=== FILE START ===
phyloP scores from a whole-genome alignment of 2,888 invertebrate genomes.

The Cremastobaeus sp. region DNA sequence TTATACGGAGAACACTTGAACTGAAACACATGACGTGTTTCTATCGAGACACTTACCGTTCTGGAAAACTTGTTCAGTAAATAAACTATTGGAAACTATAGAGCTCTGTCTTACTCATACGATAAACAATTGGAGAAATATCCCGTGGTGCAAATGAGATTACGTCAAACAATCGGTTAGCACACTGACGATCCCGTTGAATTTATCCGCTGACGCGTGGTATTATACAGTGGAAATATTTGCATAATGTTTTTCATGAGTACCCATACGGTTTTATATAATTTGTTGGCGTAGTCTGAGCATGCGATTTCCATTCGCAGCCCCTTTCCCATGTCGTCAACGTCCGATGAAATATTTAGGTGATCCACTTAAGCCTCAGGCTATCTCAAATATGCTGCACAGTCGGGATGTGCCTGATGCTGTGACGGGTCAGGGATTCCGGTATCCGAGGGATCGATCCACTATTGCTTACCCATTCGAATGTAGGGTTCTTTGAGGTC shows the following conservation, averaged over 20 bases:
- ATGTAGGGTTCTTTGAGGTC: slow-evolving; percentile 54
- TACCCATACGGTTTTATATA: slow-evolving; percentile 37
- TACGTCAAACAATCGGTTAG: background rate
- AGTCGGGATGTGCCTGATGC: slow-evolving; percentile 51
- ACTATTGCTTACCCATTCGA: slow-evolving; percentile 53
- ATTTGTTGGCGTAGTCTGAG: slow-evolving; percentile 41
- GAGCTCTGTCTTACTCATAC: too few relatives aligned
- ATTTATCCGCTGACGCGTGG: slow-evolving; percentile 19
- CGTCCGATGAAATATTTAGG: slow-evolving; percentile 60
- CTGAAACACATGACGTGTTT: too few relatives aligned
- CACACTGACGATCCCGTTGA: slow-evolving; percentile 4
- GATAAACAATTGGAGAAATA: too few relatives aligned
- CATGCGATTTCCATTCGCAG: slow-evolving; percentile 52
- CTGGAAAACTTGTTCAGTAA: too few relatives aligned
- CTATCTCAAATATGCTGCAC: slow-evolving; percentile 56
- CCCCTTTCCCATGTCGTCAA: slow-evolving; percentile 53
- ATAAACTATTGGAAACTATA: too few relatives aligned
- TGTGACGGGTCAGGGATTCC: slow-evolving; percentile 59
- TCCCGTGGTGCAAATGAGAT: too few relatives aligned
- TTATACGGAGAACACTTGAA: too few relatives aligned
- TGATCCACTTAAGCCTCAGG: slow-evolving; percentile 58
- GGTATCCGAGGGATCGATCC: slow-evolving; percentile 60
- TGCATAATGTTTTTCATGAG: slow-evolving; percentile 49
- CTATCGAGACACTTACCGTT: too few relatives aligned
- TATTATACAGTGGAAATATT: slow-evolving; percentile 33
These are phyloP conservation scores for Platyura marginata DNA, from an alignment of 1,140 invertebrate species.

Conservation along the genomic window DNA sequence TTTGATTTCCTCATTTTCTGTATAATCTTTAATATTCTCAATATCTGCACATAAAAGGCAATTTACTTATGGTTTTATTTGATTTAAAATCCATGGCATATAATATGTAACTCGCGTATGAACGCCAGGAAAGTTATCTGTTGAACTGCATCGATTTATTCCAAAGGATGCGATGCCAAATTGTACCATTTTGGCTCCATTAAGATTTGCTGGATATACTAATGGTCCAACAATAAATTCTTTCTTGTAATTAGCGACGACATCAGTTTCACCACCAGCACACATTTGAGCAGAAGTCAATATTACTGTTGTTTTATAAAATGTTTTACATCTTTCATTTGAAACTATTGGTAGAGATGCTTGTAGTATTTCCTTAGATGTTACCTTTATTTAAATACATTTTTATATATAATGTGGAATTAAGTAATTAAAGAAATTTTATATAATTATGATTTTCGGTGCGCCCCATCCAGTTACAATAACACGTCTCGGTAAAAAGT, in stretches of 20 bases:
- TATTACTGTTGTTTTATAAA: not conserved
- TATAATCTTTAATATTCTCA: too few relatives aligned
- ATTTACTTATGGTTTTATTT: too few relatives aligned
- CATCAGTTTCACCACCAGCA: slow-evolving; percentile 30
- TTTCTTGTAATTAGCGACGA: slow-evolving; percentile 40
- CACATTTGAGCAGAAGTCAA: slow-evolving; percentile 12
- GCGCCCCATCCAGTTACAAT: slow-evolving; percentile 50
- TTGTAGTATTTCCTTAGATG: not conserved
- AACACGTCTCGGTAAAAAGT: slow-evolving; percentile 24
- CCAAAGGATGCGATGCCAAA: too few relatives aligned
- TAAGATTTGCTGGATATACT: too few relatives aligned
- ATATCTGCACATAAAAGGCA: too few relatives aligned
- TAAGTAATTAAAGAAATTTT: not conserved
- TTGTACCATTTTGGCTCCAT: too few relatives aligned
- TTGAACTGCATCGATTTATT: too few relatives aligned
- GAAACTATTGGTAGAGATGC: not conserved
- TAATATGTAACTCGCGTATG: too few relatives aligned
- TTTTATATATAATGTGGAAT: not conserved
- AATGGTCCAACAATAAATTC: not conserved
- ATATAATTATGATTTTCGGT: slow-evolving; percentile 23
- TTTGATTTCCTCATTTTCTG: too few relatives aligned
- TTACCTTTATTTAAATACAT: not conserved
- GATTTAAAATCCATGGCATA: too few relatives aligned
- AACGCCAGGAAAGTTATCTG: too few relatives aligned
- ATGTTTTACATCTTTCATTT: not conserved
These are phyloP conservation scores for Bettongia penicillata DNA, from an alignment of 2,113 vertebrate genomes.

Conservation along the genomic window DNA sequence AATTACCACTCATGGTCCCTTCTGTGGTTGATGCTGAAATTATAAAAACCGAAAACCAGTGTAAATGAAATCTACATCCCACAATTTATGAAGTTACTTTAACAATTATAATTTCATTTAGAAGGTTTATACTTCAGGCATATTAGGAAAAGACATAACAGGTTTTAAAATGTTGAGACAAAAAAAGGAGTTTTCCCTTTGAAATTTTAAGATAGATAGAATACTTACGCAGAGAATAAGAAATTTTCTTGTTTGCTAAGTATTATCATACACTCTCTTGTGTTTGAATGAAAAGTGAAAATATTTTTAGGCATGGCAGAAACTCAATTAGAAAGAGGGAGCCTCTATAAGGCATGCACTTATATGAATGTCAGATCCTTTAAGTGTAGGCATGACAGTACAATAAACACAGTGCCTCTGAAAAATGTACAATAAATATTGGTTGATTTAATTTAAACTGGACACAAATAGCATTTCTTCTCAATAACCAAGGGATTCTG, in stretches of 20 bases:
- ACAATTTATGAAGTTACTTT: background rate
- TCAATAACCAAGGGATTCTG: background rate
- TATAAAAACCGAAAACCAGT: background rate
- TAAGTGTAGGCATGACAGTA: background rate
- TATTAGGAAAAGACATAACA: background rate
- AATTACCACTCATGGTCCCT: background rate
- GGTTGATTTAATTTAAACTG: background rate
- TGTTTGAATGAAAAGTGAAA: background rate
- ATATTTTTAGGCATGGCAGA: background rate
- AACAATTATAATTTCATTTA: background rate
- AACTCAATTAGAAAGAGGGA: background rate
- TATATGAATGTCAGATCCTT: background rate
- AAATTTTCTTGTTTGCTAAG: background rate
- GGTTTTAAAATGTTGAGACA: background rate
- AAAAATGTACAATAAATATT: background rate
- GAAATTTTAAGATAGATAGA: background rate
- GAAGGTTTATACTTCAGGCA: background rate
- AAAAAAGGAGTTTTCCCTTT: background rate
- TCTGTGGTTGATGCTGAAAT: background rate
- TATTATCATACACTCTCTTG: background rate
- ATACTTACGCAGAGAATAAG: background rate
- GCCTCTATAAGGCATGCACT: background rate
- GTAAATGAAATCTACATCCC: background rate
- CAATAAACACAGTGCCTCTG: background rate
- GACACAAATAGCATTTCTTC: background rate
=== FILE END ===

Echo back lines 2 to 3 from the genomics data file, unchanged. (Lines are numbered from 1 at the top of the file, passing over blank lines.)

The Cremastobaeus sp. region DNA sequence TTATACGGAGAACACTTGAACTGAAACACATGACGTGTTTCTATCGAGACACTTACCGTTCTGGAAAACTTGTTCAGTAAATAAACTATTGGAAACTATAGAGCTCTGTCTTACTCATACGATAAACAATTGGAGAAATATCCCGTGGTGCAAATGAGATTACGTCAAACAATCGGTTAGCACACTGACGATCCCGTTGAATTTATCCGCTGACGCGTGGTATTATACAGTGGAAATATTTGCATAATGTTTTTCATGAGTACCCATACGGTTTTATATAATTTGTTGGCGTAGTCTGAGCATGCGATTTCCATTCGCAGCCCCTTTCCCATGTCGTCAACGTCCGATGAAATATTTAGGTGATCCACTTAAGCCTCAGGCTATCTCAAATATGCTGCACAGTCGGGATGTGCCTGATGCTGTGACGGGTCAGGGATTCCGGTATCCGAGGGATCGATCCACTATTGCTTACCCATTCGAATGTAGGGTTCTTTGAGGTC shows the following conservation, averaged over 20 bases:
- ATGTAGGGTTCTTTGAGGTC: slow-evolving; percentile 54